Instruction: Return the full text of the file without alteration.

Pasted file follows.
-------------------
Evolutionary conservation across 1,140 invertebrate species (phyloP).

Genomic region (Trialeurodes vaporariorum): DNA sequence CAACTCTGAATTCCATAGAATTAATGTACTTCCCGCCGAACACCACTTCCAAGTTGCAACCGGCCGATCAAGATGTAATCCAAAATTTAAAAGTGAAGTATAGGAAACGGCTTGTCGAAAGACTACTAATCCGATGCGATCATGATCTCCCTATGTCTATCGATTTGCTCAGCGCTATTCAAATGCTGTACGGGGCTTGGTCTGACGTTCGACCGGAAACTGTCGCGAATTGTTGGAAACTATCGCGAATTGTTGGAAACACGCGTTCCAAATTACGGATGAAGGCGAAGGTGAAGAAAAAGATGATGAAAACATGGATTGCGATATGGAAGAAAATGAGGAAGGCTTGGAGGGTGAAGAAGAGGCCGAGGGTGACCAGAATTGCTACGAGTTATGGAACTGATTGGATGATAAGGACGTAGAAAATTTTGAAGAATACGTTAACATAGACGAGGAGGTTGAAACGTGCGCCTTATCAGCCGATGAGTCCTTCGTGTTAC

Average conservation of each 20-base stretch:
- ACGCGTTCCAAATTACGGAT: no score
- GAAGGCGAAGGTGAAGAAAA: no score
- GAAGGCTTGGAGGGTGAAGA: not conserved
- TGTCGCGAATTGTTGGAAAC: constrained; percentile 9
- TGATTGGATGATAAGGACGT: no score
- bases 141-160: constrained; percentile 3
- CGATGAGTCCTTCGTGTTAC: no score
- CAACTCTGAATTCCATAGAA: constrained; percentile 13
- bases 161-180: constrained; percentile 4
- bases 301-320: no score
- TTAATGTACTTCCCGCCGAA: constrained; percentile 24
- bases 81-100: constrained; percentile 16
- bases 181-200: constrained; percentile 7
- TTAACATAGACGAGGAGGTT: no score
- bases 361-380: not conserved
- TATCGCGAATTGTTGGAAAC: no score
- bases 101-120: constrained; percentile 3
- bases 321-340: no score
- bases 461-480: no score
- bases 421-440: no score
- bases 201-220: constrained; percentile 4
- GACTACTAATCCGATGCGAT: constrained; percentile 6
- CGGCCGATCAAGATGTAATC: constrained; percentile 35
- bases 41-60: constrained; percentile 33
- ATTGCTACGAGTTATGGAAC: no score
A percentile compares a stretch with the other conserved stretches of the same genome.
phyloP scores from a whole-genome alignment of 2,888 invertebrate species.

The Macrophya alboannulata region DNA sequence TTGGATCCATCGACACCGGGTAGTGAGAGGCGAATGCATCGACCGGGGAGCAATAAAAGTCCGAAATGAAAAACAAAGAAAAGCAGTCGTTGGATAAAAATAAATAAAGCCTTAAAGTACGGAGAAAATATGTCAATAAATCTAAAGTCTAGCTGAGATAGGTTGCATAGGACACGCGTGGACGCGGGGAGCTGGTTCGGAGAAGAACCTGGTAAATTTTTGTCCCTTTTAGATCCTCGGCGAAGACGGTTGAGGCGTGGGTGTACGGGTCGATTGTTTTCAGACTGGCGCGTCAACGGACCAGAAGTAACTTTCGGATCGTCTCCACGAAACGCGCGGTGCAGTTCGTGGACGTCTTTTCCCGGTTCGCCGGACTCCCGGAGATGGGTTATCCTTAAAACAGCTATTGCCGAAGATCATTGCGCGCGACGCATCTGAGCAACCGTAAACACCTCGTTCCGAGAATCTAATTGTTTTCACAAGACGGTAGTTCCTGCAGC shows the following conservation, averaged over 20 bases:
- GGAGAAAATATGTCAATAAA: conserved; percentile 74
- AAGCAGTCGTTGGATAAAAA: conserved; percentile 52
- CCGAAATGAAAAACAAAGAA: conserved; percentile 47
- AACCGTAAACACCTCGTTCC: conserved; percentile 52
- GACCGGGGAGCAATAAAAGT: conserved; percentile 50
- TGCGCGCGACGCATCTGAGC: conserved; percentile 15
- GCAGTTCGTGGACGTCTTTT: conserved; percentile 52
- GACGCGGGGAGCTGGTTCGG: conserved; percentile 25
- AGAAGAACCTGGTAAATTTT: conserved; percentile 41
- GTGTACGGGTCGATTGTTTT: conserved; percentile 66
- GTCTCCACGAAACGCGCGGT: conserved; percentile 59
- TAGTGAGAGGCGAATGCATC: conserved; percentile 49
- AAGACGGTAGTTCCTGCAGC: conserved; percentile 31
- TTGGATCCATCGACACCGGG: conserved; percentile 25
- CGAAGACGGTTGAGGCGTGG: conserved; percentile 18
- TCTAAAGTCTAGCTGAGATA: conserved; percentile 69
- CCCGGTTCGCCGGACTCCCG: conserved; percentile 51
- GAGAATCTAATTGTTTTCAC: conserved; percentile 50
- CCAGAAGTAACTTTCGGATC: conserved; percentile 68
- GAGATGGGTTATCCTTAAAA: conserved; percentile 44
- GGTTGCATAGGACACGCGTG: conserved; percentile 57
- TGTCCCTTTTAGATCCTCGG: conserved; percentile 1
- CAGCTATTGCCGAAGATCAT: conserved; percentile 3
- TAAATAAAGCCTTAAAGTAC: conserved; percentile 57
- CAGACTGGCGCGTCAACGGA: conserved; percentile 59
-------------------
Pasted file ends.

Evolutionary conservation across 1,140 invertebrate species (phyloP).

Genomic region (Trialeurodes vaporariorum): DNA sequence CAACTCTGAATTCCATAGAATTAATGTACTTCCCGCCGAACACCACTTCCAAGTTGCAACCGGCCGATCAAGATGTAATCCAAAATTTAAAAGTGAAGTATAGGAAACGGCTTGTCGAAAGACTACTAATCCGATGCGATCATGATCTCCCTATGTCTATCGATTTGCTCAGCGCTATTCAAATGCTGTACGGGGCTTGGTCTGACGTTCGACCGGAAACTGTCGCGAATTGTTGGAAACTATCGCGAATTGTTGGAAACACGCGTTCCAAATTACGGATGAAGGCGAAGGTGAAGAAAAAGATGATGAAAACATGGATTGCGATATGGAAGAAAATGAGGAAGGCTTGGAGGGTGAAGAAGAGGCCGAGGGTGACCAGAATTGCTACGAGTTATGGAACTGATTGGATGATAAGGACGTAGAAAATTTTGAAGAATACGTTAACATAGACGAGGAGGTTGAAACGTGCGCCTTATCAGCCGATGAGTCCTTCGTGTTAC

Average conservation of each 20-base stretch:
- ACGCGTTCCAAATTACGGAT: no score
- GAAGGCGAAGGTGAAGAAAA: no score
- GAAGGCTTGGAGGGTGAAGA: not conserved
- TGTCGCGAATTGTTGGAAAC: constrained; percentile 9
- TGATTGGATGATAAGGACGT: no score
- bases 141-160: constrained; percentile 3
- CGATGAGTCCTTCGTGTTAC: no score
- CAACTCTGAATTCCATAGAA: constrained; percentile 13
- bases 161-180: constrained; percentile 4
- bases 301-320: no score
- TTAATGTACTTCCCGCCGAA: constrained; percentile 24
- bases 81-100: constrained; percentile 16
- bases 181-200: constrained; percentile 7
- TTAACATAGACGAGGAGGTT: no score
- bases 361-380: not conserved
- TATCGCGAATTGTTGGAAAC: no score
- bases 101-120: constrained; percentile 3
- bases 321-340: no score
- bases 461-480: no score
- bases 421-440: no score
- bases 201-220: constrained; percentile 4
- GACTACTAATCCGATGCGAT: constrained; percentile 6
- CGGCCGATCAAGATGTAATC: constrained; percentile 35
- bases 41-60: constrained; percentile 33
- ATTGCTACGAGTTATGGAAC: no score
A percentile compares a stretch with the other conserved stretches of the same genome.
phyloP scores from a whole-genome alignment of 2,888 invertebrate species.

The Macrophya alboannulata region DNA sequence TTGGATCCATCGACACCGGGTAGTGAGAGGCGAATGCATCGACCGGGGAGCAATAAAAGTCCGAAATGAAAAACAAAGAAAAGCAGTCGTTGGATAAAAATAAATAAAGCCTTAAAGTACGGAGAAAATATGTCAATAAATCTAAAGTCTAGCTGAGATAGGTTGCATAGGACACGCGTGGACGCGGGGAGCTGGTTCGGAGAAGAACCTGGTAAATTTTTGTCCCTTTTAGATCCTCGGCGAAGACGGTTGAGGCGTGGGTGTACGGGTCGATTGTTTTCAGACTGGCGCGTCAACGGACCAGAAGTAACTTTCGGATCGTCTCCACGAAACGCGCGGTGCAGTTCGTGGACGTCTTTTCCCGGTTCGCCGGACTCCCGGAGATGGGTTATCCTTAAAACAGCTATTGCCGAAGATCATTGCGCGCGACGCATCTGAGCAACCGTAAACACCTCGTTCCGAGAATCTAATTGTTTTCACAAGACGGTAGTTCCTGCAGC shows the following conservation, averaged over 20 bases:
- GGAGAAAATATGTCAATAAA: conserved; percentile 74
- AAGCAGTCGTTGGATAAAAA: conserved; percentile 52
- CCGAAATGAAAAACAAAGAA: conserved; percentile 47
- AACCGTAAACACCTCGTTCC: conserved; percentile 52
- GACCGGGGAGCAATAAAAGT: conserved; percentile 50
- TGCGCGCGACGCATCTGAGC: conserved; percentile 15
- GCAGTTCGTGGACGTCTTTT: conserved; percentile 52
- GACGCGGGGAGCTGGTTCGG: conserved; percentile 25
- AGAAGAACCTGGTAAATTTT: conserved; percentile 41
- GTGTACGGGTCGATTGTTTT: conserved; percentile 66
- GTCTCCACGAAACGCGCGGT: conserved; percentile 59
- TAGTGAGAGGCGAATGCATC: conserved; percentile 49
- AAGACGGTAGTTCCTGCAGC: conserved; percentile 31
- TTGGATCCATCGACACCGGG: conserved; percentile 25
- CGAAGACGGTTGAGGCGTGG: conserved; percentile 18
- TCTAAAGTCTAGCTGAGATA: conserved; percentile 69
- CCCGGTTCGCCGGACTCCCG: conserved; percentile 51
- GAGAATCTAATTGTTTTCAC: conserved; percentile 50
- CCAGAAGTAACTTTCGGATC: conserved; percentile 68
- GAGATGGGTTATCCTTAAAA: conserved; percentile 44
- GGTTGCATAGGACACGCGTG: conserved; percentile 57
- TGTCCCTTTTAGATCCTCGG: conserved; percentile 1
- CAGCTATTGCCGAAGATCAT: conserved; percentile 3
- TAAATAAAGCCTTAAAGTAC: conserved; percentile 57
- CAGACTGGCGCGTCAACGGA: conserved; percentile 59